On Swale’s earlier EPs, Gustafson’s voice and writing style carries the same forlorn, not to say brilliant, apathy of Aimee Mann (the song “Cancer,” on Verdigris). With A Small Arrival, it’s clear she’s achieved incomparability. The first song she sings on the album is one of Frederick’s, “Soul Piggy Bank.” It opens with a weightless melody impossible not to nod along to. “I’m not making enough to get by,” she begins, “even though I’m in the show.” Harmonic oohs and ahs punctuate the song’s lyrical abstractions, grounding them in some daydream unity. Her song “Middlesex” is equally cryptic, though it establishes a cohesive narrative not unlike a Denis Johnson short: “Living in Middlesex, out by the interstate, my life is a total wreck, how did it get this way? Less than a week ago, sleeping on dirty floors, with George and his mother, ’cause I didn’t have a choice.” When asked about the song, Gustafson explained, “George is a dog.” A glockenspiel matches the sing-songy vocal melody above an acoustic guitar, Gustafson’s 200A Wurlitzer, and some light tambourine hits. An eerie saw interlude, played by Jonnie Day Durand, enters after the third verse.
Gustafson’s final song on the album, “Overcoat,” is a straightforward, twee-like love ballad. The lyrics stress A Small Arrival‘s overarching theme of self-doubt and the necessity of companionship to abate existential anxiety. Life may hurt at times and may never make sense, the song teaches, but we can bear this isolation through the comfort of a paradox, that we are all together alone.
This quasi optimism is reflected in Olsen’s finest songs on the album, “The Last Room You’ll Ever Sleep In” and “Fainéant.” In the former, Olsen reflects on his grandfather’s suicide following his relegation to a nursing home. The writing is outstanding: “Lord, believe, breathe, and choose the Beatitudes, the King of Jews. Rules may lay you to bed, but no one is better off dead.” He lays into a fuzzy solo before delivering the track’s final blows, where he again provokes the difficulty of bearing random existence: “You could tell us that nothing is worse then waking up in a world God made up.” In “Fainéant,” his lyrics address the limits of being, how aspirations and achievements are merely dreamlike, and how in the end, what we do amounts to doing nothing at all. Perhaps this nothingness is for the best, the song suggests. Think Oedipus; think Chinatown. The cathartic message A Small Arrival avoids is the tragedy of action. The final rumination is principally Orwellian, that submission is freedom: “Grab the wheel, we don’t want to drive. We’ll go where you want. Fainéant.”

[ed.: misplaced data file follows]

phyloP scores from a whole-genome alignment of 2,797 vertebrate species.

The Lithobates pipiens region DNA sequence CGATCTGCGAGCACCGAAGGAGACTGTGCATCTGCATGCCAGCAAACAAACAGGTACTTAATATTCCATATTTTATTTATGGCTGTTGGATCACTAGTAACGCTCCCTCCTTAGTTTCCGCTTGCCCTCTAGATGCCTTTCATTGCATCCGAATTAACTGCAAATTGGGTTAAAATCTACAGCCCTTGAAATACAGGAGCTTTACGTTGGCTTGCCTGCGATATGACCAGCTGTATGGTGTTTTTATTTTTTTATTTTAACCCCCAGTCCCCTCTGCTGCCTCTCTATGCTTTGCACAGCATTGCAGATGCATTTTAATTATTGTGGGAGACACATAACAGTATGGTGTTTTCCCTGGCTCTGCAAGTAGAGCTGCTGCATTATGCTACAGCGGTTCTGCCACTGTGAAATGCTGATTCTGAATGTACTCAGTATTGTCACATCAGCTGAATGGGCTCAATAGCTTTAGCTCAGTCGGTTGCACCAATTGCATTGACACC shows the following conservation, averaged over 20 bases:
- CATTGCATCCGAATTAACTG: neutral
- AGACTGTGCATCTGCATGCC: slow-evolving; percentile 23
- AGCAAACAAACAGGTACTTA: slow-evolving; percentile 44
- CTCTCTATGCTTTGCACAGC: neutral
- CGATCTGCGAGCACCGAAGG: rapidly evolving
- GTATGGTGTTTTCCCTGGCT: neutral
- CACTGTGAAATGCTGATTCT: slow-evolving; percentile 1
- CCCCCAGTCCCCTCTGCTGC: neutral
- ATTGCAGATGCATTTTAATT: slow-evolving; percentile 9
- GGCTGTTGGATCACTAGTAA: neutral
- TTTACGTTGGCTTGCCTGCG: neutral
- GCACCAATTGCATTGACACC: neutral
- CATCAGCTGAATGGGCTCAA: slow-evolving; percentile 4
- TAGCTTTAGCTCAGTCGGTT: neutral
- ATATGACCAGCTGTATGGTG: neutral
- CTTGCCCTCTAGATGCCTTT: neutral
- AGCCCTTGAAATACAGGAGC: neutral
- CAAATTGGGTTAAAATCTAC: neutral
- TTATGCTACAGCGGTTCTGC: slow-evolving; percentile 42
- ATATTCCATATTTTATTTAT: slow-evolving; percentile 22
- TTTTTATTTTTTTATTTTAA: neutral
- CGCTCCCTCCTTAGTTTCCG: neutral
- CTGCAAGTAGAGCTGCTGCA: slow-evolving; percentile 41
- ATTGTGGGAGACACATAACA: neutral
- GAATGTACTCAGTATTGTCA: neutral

Frederick’s briefly politicizes A Small Arrival with “Electable,” written and delivered expertly as a denouncement aimed, perhaps, at the hazards of our stagnant Congress. “The burning of stars, feet on the ground with folded arms. They’re all the same,” he sings. This track, along with “Pay Attention” and “Bittersweet,” exhibit a voice from Frederick that’s more confident than his singing on “The Down,” the final track on Waterlanding. It’s a pleasure to hear him unleash vocally with such clean fervor.
Alex Toth of Rubblebucket also appears on A Small Arrival, as part of Hot Box Horns, a one-and-done band rounded off by Russ Flynn (tuba), Geoff Kim (clarinet), Kalmia Traver (sax), and Joanna Yagerman (trombone). The horns color “The Last Room” with “Uncle Albert”-esque arrangements. Casey Rae, the former Seven Days music editor, contributes drum programming on “Electable.” The album’s liner notes also bill him for “Low end theory” (harmony?) on “Soul Piggy Bank.” Rae, along with Steve Williams, mixed the album.
A Small Arrival was recorded primarily at Swale’s Pine Street studio space, The Box. Daryl Rabidoux recorded and engineered the project, though, unsurprisingly, Ryan Power’s golden touch helped out, too, on “If You Get Lost.”
The ubiquitous Power will join Swale on Friday for their Radio Bean soiree, as will Greg Davis, Paper Castles, Brett Hughes & Kat Wright, Ryan Ober, Appalled Eagles, and another omnipresent nightfly, DJ Disco Phantom.
And so, with diversity and paradox – and in a beautifully silkscreened package – A Small Arrival finally arrives. The band joked recently before a North End Studios audience that their CDs have been lost in the mail all this time. Whatever the delay was, it’s been worth the wait.